Could it be that Tinubu or Oshiomhole never saw betrayal coming or reckoned with betrayal? With many, if not most, political or labour associates of the past 20 years already alienated? It is so easy to alienate. Who is entitled to moral indignation? The one who betrays or the one betrayed? Clearly, Tinubu and Oshiomhole felt betrayed for failing in their determination to remove Obaseki from office. Equally, Obaseki felt betrayed (as a fellow human being) by the determination of Tinubu and Oshiomhole to evict him as Edo governor. In other words, no human being, except a crook, is today’s Jesus. It is, therefore, legitimate for a man to be betrayed, to counter-betray, depending on who strikes first. Who or what defines betrayal? Vested and largely selfish interest. What is the difference in A betraying B or B betraying A?
Betrayal in itself may be intolerable and, if provoked, such can and should legitimately be resisted or revenged. In the matter of betrayal, both the provocateur and the victim can rationalise. As it is said, he who tastes it feels it. Betrayals mostly are negative. Everything active, aspirations, expections, indeed, entire life, comes to an irretrievable end. But as William Shakespeare writes, “There is some soul of goodness in things evil, should men observingly distil them.” That is the positive side.
Betrayal surely comes as a shock but can also offer a badly needed opportunity for sober reflection, reconciliation, rapproachmenr, etc. In life, uncontrolled astronomical rise or achievement should somehow be concerning. Occasional breaks, even if through betrayals, should be positively absorbed to allow for consolidation of the situation in hand. Whoever takes life as equivalent of two plus two, which by all means must be four all the time, is his own enemy. With any reverse, be contented.
There is another misconception that only particular segments of a set-up or gathering can betray. On the contrary, betrayal is largely self-induced in anybody, family members, leaders, associates, followers, housegirls and boys, security staff and even spouses, in some cases. The motivating factors include greed, arrogance, misplaced self-confidence, overlordship, mischief, indiscipline, selfishness, local almightiness, fear of being exposed for looting. Why must a President get it into his head that only he can determine who is to succeed him, especially where the Vice President expresses aspiration to contest? That was the arrogance and betrayal, which have now spread to state governors blocking their deputies from excercising their constitutional right to contest elections.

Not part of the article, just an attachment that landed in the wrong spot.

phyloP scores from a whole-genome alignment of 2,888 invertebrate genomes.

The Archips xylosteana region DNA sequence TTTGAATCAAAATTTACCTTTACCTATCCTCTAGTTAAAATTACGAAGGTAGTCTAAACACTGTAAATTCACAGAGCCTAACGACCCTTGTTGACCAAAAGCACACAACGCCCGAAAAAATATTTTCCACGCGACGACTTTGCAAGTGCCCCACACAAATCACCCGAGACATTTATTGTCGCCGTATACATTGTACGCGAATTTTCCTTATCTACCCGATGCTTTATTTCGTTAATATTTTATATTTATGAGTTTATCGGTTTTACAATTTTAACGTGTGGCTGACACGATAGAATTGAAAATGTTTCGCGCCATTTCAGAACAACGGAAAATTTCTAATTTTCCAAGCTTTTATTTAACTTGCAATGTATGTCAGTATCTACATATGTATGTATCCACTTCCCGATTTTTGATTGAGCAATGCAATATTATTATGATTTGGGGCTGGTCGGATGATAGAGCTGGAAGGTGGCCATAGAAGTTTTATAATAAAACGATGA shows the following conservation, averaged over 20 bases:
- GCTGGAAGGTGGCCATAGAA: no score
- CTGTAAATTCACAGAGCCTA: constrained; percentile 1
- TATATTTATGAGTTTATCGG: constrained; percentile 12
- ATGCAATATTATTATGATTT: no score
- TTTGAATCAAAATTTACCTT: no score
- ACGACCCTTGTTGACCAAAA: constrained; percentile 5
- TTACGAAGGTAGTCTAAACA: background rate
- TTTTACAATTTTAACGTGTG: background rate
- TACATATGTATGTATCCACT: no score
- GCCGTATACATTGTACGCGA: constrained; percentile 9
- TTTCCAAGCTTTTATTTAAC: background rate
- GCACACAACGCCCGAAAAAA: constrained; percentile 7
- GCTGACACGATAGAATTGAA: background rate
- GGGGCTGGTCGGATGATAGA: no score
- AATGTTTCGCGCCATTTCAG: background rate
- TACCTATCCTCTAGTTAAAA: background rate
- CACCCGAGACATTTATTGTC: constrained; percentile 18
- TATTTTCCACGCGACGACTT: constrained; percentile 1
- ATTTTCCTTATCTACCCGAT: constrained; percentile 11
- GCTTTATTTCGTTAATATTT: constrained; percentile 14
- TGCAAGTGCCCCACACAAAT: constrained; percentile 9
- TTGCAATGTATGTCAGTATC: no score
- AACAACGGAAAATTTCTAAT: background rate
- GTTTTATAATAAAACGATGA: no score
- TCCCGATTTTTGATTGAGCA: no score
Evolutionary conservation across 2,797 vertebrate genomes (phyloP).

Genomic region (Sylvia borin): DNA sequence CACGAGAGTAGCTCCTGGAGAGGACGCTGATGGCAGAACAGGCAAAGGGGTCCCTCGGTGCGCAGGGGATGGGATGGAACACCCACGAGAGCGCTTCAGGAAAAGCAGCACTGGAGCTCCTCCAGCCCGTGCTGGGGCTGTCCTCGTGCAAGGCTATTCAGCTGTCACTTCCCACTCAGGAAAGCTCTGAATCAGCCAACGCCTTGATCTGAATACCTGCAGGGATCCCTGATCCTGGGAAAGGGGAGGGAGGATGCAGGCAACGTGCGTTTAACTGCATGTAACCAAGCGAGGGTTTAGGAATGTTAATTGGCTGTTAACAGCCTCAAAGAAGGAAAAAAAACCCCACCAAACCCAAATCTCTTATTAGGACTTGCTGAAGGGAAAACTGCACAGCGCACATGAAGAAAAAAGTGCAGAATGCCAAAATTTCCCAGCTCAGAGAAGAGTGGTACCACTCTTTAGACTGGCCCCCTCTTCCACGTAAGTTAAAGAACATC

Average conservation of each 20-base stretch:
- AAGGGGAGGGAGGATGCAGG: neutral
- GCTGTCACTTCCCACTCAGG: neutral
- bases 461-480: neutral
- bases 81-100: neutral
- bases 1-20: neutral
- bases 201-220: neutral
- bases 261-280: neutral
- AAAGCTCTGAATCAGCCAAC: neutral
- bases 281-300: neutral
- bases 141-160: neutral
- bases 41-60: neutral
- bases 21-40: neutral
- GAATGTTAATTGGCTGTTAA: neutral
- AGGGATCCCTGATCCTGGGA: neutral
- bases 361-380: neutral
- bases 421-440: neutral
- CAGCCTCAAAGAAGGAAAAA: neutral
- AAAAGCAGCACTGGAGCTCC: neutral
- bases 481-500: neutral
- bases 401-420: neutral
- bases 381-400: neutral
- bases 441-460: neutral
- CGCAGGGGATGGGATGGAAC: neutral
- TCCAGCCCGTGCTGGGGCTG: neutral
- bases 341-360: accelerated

Curiously, most APC South West and South South leaders, including ministers and governors, never took part in Edo campaigns and have neither commented on the Edo election disaster. Most disturbing is former acting national chairman of APC, Chief Bisi Akande, in view of his criticism in a weekly newspaper interview that any dissent in his party is regarded as disloyalty. That is voluminous, when related to his complete absence from the Edo election campaigns.
Postscript: As this was being written, Adams Oshiomole broke his silence and said he put his faith in God.
CBN focus on Keystone and FCMB
I am Chief Duro Onabule. As a last resort, I have to draw the attention of the Central Bank (Godwin Emefiele) and Institute of Bankers to the unsatisfactory performance of two banks, with the request that my “chicken feed” of five thousand naira (N5,000) be recovered from wherever the money is lying unclaimed. On June 24, I transferred an amount of N5,000 through my bankers, Keystone Bank, Ahmadu Bello Way, Victoria Island, Lagos branch, to my adopted daughter, Iyaniwuraiyebiye Fatoba, through her bankers, First City Monument Bank, University of Ibadan campus branch.
For a transaction, which normally should have been concluded within a couple of hours, I had to inquire from Iyaniwura Fatoba why she failed to acknowledge receipt of the money, which clearly was not credited to her that week, as it turned out. Then began the search from both banks. FCMB denied receiving the money, while my bankers, Keystone Bank, confirmed transfer of the money from my account, and delivery of the money to my daughter’s account at FCMB, University of Ibadan campus branch.
Still in search of the whereabouts of the money, FCMB, Ibadan, requested for what it called 30-digit code from my bankers which (the digit) FCMB claimed would facilitate tracing the missing N5,000. The demand was fastly met. Yet, FCMB, Ibadan branch, could not trace the money, while Keystone Bank, Ahmadu Bellow Way, Victoria Island, Lagos, equally maintained the amount left my account in Lagos and appeared deposited at FCMB, UI branch.
Three full months after the transfer, none of the two banks could account for the N5,000, as Keystone Bank printed for me statement of account to show the money left its branch and appeared deposited in the FCMB system, the same bank that also claimed the money had been returned to my account at Keystone. The concern is not just the money but the very idea of the failed service of the two banks to their respective customers. It is immaterial the amount is only N5,000. But it could have been N50,000, N500,000 or even N50 million. Where is the money? Other unlucky customers could be the next victims of such poor services.
Central Bank and Institute of Bankers, as the watchdogs of the financial sector, should help solve this riddle.